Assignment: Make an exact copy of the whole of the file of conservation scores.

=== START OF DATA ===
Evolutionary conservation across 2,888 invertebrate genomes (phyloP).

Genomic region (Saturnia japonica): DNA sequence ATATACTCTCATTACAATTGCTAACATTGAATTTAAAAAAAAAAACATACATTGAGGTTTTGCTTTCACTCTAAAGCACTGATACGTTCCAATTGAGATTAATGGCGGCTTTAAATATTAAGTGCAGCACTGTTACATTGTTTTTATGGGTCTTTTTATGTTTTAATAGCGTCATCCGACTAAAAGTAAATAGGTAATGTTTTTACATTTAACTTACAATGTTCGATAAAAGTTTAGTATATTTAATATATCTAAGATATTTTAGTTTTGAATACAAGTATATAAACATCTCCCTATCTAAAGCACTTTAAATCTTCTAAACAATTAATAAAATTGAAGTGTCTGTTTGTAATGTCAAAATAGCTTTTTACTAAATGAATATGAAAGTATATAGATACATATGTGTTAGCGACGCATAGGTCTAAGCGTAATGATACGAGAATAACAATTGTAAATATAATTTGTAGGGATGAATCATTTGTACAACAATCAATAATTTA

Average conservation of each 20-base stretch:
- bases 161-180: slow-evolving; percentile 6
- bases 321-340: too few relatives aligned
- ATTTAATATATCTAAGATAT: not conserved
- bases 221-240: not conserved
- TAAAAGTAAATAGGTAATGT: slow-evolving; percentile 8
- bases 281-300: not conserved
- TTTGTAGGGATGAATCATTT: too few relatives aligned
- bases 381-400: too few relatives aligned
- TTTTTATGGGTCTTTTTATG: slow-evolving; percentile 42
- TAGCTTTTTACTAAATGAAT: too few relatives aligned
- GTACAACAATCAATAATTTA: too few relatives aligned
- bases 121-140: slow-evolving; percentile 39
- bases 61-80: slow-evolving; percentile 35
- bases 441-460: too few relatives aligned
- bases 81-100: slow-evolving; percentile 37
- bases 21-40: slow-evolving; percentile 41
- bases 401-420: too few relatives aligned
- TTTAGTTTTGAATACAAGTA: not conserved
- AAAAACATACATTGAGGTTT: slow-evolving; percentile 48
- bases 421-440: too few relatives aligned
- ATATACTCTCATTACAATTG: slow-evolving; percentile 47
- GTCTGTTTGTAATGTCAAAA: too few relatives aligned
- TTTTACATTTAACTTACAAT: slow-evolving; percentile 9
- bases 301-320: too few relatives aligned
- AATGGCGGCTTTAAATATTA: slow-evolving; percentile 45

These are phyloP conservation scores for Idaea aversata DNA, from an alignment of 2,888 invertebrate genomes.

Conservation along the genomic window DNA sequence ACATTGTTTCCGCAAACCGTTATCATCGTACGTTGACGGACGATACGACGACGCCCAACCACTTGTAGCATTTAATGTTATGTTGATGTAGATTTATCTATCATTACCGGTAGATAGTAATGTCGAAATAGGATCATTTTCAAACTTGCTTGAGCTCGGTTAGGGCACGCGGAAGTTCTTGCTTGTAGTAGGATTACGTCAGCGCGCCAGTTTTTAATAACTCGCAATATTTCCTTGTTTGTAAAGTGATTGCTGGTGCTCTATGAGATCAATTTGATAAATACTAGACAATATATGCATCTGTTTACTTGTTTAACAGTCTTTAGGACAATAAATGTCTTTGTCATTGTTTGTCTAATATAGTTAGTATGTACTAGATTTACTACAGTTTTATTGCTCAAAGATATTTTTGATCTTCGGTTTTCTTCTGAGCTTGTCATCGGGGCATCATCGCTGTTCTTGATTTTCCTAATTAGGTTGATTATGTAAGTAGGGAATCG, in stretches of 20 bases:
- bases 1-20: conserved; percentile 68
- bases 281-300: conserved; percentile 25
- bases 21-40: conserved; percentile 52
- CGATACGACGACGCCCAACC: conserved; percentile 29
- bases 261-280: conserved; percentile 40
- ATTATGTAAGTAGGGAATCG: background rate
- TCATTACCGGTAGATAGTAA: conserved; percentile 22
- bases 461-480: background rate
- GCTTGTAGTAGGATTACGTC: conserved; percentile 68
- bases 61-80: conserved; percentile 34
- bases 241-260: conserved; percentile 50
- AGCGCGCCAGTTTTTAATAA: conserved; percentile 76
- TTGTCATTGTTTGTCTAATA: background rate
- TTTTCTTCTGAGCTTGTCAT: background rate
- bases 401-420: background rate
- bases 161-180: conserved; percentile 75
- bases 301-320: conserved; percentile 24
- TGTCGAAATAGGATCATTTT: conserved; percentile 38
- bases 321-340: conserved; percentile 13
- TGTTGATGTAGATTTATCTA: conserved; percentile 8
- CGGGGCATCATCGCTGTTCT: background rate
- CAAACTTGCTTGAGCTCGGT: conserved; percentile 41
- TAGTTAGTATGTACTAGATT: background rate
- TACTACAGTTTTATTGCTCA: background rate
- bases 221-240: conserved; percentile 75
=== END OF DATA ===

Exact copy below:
Evolutionary conservation across 2,888 invertebrate genomes (phyloP).

Genomic region (Saturnia japonica): DNA sequence ATATACTCTCATTACAATTGCTAACATTGAATTTAAAAAAAAAAACATACATTGAGGTTTTGCTTTCACTCTAAAGCACTGATACGTTCCAATTGAGATTAATGGCGGCTTTAAATATTAAGTGCAGCACTGTTACATTGTTTTTATGGGTCTTTTTATGTTTTAATAGCGTCATCCGACTAAAAGTAAATAGGTAATGTTTTTACATTTAACTTACAATGTTCGATAAAAGTTTAGTATATTTAATATATCTAAGATATTTTAGTTTTGAATACAAGTATATAAACATCTCCCTATCTAAAGCACTTTAAATCTTCTAAACAATTAATAAAATTGAAGTGTCTGTTTGTAATGTCAAAATAGCTTTTTACTAAATGAATATGAAAGTATATAGATACATATGTGTTAGCGACGCATAGGTCTAAGCGTAATGATACGAGAATAACAATTGTAAATATAATTTGTAGGGATGAATCATTTGTACAACAATCAATAATTTA

Average conservation of each 20-base stretch:
- bases 161-180: slow-evolving; percentile 6
- bases 321-340: too few relatives aligned
- ATTTAATATATCTAAGATAT: not conserved
- bases 221-240: not conserved
- TAAAAGTAAATAGGTAATGT: slow-evolving; percentile 8
- bases 281-300: not conserved
- TTTGTAGGGATGAATCATTT: too few relatives aligned
- bases 381-400: too few relatives aligned
- TTTTTATGGGTCTTTTTATG: slow-evolving; percentile 42
- TAGCTTTTTACTAAATGAAT: too few relatives aligned
- GTACAACAATCAATAATTTA: too few relatives aligned
- bases 121-140: slow-evolving; percentile 39
- bases 61-80: slow-evolving; percentile 35
- bases 441-460: too few relatives aligned
- bases 81-100: slow-evolving; percentile 37
- bases 21-40: slow-evolving; percentile 41
- bases 401-420: too few relatives aligned
- TTTAGTTTTGAATACAAGTA: not conserved
- AAAAACATACATTGAGGTTT: slow-evolving; percentile 48
- bases 421-440: too few relatives aligned
- ATATACTCTCATTACAATTG: slow-evolving; percentile 47
- GTCTGTTTGTAATGTCAAAA: too few relatives aligned
- TTTTACATTTAACTTACAAT: slow-evolving; percentile 9
- bases 301-320: too few relatives aligned
- AATGGCGGCTTTAAATATTA: slow-evolving; percentile 45

These are phyloP conservation scores for Idaea aversata DNA, from an alignment of 2,888 invertebrate genomes.

Conservation along the genomic window DNA sequence ACATTGTTTCCGCAAACCGTTATCATCGTACGTTGACGGACGATACGACGACGCCCAACCACTTGTAGCATTTAATGTTATGTTGATGTAGATTTATCTATCATTACCGGTAGATAGTAATGTCGAAATAGGATCATTTTCAAACTTGCTTGAGCTCGGTTAGGGCACGCGGAAGTTCTTGCTTGTAGTAGGATTACGTCAGCGCGCCAGTTTTTAATAACTCGCAATATTTCCTTGTTTGTAAAGTGATTGCTGGTGCTCTATGAGATCAATTTGATAAATACTAGACAATATATGCATCTGTTTACTTGTTTAACAGTCTTTAGGACAATAAATGTCTTTGTCATTGTTTGTCTAATATAGTTAGTATGTACTAGATTTACTACAGTTTTATTGCTCAAAGATATTTTTGATCTTCGGTTTTCTTCTGAGCTTGTCATCGGGGCATCATCGCTGTTCTTGATTTTCCTAATTAGGTTGATTATGTAAGTAGGGAATCG, in stretches of 20 bases:
- bases 1-20: conserved; percentile 68
- bases 281-300: conserved; percentile 25
- bases 21-40: conserved; percentile 52
- CGATACGACGACGCCCAACC: conserved; percentile 29
- bases 261-280: conserved; percentile 40
- ATTATGTAAGTAGGGAATCG: background rate
- TCATTACCGGTAGATAGTAA: conserved; percentile 22
- bases 461-480: background rate
- GCTTGTAGTAGGATTACGTC: conserved; percentile 68
- bases 61-80: conserved; percentile 34
- bases 241-260: conserved; percentile 50
- AGCGCGCCAGTTTTTAATAA: conserved; percentile 76
- TTGTCATTGTTTGTCTAATA: background rate
- TTTTCTTCTGAGCTTGTCAT: background rate
- bases 401-420: background rate
- bases 161-180: conserved; percentile 75
- bases 301-320: conserved; percentile 24
- TGTCGAAATAGGATCATTTT: conserved; percentile 38
- bases 321-340: conserved; percentile 13
- TGTTGATGTAGATTTATCTA: conserved; percentile 8
- CGGGGCATCATCGCTGTTCT: background rate
- CAAACTTGCTTGAGCTCGGT: conserved; percentile 41
- TAGTTAGTATGTACTAGATT: background rate
- TACTACAGTTTTATTGCTCA: background rate
- bases 221-240: conserved; percentile 75